Gingerbread houses are fun. But life-size gingerbread sculptures in the shape of xenomorphs, Darth Vader, and Groot take our nerd-culture-loving sugar high to a whole new level that we’re pretty sure is illegal.
Starting around early November, Eriksson begins her work on her main life-size sculpture for the year. She hasn’t revealed this year’s theme yet, but she did tease that her Instagram followers gave her a lot of great ideas, so it could be one of those.
We suggested a gingerbread version of the reward box Han Solo receives in Star Wars, so here’s hoping!
How Eriksson Discovered Her Passion for Gingerbread Versions of Sci-Fi Stuff
Eriksson started pushing the gingerbread envelope in 2013, when the self-professed movie nerd built a gingerbread Optimus Prime and entered it into a gingerbread contest.
“I had been thinking of creating a more advanced gingerbread creation after having already gone from building houses to boats and castles,” Eriksson says. “I went to the cinema and saw Transformers and it occurred to me that the robots were constructed of mostly square shapes, and got the crazy idea to give it a try and build a robot in gingerbread!”
The gingerbread dough she made to create the Transformer character was actually the first she’d made from scratch, and she claims she’s still learning how to bake.
“I’m learning as I go, trying out different recipes and techniques, still burning things and setting off the fire alarm.”
“I started with simpler square shapes using only gingerbread,” Eriksson says. “Now I try to challenge myself with more organic shapes and adding different textures, as well as airbrushing with edible colors [like she did with Venom]. I’m also trying out different recipes depending on what I’m creating. A lot has changed, and I’m hoping to keep developing and finding new challenges. That’s what I find most fun.”
What Goes Into Each Life-Size Sculpture (Besides Gingerbread)
It takes Eriksson about seven weeks to complete each sculpture. That includes five weeks of building, two weeks of researching and sketching, and zero weeks answering our insistent emails about when it’ll be done.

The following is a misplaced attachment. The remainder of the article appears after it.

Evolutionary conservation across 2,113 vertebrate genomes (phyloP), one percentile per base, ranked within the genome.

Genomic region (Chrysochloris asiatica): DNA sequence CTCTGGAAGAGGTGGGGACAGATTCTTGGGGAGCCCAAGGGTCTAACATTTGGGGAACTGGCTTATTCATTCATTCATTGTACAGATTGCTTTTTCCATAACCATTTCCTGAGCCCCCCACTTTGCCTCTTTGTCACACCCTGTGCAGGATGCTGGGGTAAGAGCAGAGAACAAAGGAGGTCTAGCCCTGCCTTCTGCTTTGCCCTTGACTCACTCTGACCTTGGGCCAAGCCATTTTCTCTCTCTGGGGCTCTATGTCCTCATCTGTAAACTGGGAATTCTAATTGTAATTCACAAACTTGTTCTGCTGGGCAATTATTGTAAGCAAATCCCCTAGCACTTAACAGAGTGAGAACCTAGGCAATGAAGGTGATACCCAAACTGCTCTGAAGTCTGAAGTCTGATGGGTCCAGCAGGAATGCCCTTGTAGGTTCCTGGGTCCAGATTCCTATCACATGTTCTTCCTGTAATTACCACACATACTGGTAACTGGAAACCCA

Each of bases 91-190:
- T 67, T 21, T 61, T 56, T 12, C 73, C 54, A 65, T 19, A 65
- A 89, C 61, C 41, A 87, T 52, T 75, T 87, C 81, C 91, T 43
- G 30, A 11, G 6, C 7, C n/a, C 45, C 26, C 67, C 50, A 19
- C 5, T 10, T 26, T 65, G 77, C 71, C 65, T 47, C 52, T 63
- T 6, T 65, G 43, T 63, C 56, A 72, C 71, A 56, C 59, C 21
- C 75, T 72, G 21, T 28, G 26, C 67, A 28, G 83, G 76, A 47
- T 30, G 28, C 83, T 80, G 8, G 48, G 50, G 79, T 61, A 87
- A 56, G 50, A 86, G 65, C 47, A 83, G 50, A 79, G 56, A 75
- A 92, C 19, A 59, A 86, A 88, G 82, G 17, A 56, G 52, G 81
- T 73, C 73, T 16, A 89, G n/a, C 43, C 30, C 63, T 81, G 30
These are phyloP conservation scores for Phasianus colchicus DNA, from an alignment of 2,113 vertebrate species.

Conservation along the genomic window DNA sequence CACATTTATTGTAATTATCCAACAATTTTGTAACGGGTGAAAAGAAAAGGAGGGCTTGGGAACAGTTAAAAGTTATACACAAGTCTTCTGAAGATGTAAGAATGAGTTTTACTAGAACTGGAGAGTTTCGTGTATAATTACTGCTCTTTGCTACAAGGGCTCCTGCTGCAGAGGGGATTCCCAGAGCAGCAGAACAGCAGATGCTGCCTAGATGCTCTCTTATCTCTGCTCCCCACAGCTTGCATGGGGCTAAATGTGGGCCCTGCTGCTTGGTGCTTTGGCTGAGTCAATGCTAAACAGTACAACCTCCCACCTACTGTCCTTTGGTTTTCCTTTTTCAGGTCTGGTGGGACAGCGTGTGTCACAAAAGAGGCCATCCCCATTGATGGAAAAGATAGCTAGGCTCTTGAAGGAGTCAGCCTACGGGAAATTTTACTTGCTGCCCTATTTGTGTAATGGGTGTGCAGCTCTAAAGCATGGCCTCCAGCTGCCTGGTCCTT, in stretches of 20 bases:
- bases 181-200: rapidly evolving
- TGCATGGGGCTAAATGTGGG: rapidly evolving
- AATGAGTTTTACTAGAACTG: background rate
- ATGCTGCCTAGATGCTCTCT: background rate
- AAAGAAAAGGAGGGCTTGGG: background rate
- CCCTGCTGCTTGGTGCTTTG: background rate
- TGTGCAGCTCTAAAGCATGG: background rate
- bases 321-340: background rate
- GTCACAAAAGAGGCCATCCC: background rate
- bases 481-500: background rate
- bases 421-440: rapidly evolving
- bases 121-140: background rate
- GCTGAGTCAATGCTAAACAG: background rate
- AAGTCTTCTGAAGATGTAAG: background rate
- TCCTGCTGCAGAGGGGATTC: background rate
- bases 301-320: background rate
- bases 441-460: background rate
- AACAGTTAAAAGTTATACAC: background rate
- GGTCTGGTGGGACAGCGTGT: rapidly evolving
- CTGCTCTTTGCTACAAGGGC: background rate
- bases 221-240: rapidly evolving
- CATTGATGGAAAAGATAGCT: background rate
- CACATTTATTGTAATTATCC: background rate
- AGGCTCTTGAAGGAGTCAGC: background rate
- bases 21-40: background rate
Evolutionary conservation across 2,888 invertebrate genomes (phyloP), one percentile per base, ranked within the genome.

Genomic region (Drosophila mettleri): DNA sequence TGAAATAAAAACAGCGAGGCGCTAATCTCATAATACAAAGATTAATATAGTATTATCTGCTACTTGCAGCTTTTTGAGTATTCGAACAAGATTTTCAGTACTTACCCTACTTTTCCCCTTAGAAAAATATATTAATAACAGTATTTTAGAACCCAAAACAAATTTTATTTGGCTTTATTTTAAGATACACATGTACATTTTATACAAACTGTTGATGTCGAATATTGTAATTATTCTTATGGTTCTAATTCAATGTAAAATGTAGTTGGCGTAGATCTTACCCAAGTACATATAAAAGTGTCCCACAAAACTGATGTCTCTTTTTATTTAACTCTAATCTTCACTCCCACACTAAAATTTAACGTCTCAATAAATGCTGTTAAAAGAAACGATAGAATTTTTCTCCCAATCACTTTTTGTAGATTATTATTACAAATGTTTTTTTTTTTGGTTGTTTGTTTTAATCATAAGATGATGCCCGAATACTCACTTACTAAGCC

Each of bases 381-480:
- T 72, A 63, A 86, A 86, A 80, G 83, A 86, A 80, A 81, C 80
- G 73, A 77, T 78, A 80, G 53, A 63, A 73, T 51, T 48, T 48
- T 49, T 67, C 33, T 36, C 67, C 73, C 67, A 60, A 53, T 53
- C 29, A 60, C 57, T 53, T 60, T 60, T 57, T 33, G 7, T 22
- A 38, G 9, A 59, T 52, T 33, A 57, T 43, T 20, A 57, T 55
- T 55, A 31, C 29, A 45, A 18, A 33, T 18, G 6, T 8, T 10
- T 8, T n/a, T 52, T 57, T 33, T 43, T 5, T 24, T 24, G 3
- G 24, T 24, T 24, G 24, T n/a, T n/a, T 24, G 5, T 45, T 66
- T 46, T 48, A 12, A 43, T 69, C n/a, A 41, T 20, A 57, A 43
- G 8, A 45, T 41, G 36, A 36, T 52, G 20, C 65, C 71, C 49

Sculptures like the Alien xenomorph use upwards of 1,000 pieces of gingerbread, which sounds like a lot — until you consider that it’s nearly 4” high and 5” long from head to tail. Actually, that is still a lot, and we’re done considering stuff like dimensions or whatever.
After the sculptures have been built and photographed for Insta, they don’t just go in the wastebin. Well, at least most of them don’t.
“Some of them I have displayed, but for creations such as Groot that was impossible because I integrated him into my kitchen table. He just sat there as my flatmate for a couple of weeks before I had to deconstruct him.”
If you’re making your own gingerbread house (or boat or Infinity Gauntlet) this year, Eriksson has a recommendation.
“You should always do a little bit of planning before you start creating something more advanced!” Eriksson says. “Think about scale and weight. If you want to build something big, you will need extra support. The last thing you want is your creation to break!
“And it’s cliche, but the most important thing is to have fun and be excited about what you are making. No matter how crazy your idea is, just give it a go!”
That said, our idea for gingerbread Mandalorian armor was pretty crazy and did not help much against Baby Yoda’s charms.
How To Make an Awesome Gingerbread Sculpture
1. Start with wire.
Eriksson tries to use only gingerbread, but says that, “For bigger pieces, like Groot and the xenomorph, I start with a base structure of wire to fill it out first. An internal structure also gives me the possibility for a cooler pose. I usually start with bending steel wires and wrap with wire netting.” (Available at your local hardware store or chicken coop.)
2. Add adhesive tape.
Eriksson covers the wire structure with some form of tape to give the gingerbread pieces something to stick to.
3. Then layer on the gingerbread.
4. Just keep adding baked dough until your sculpture is complete.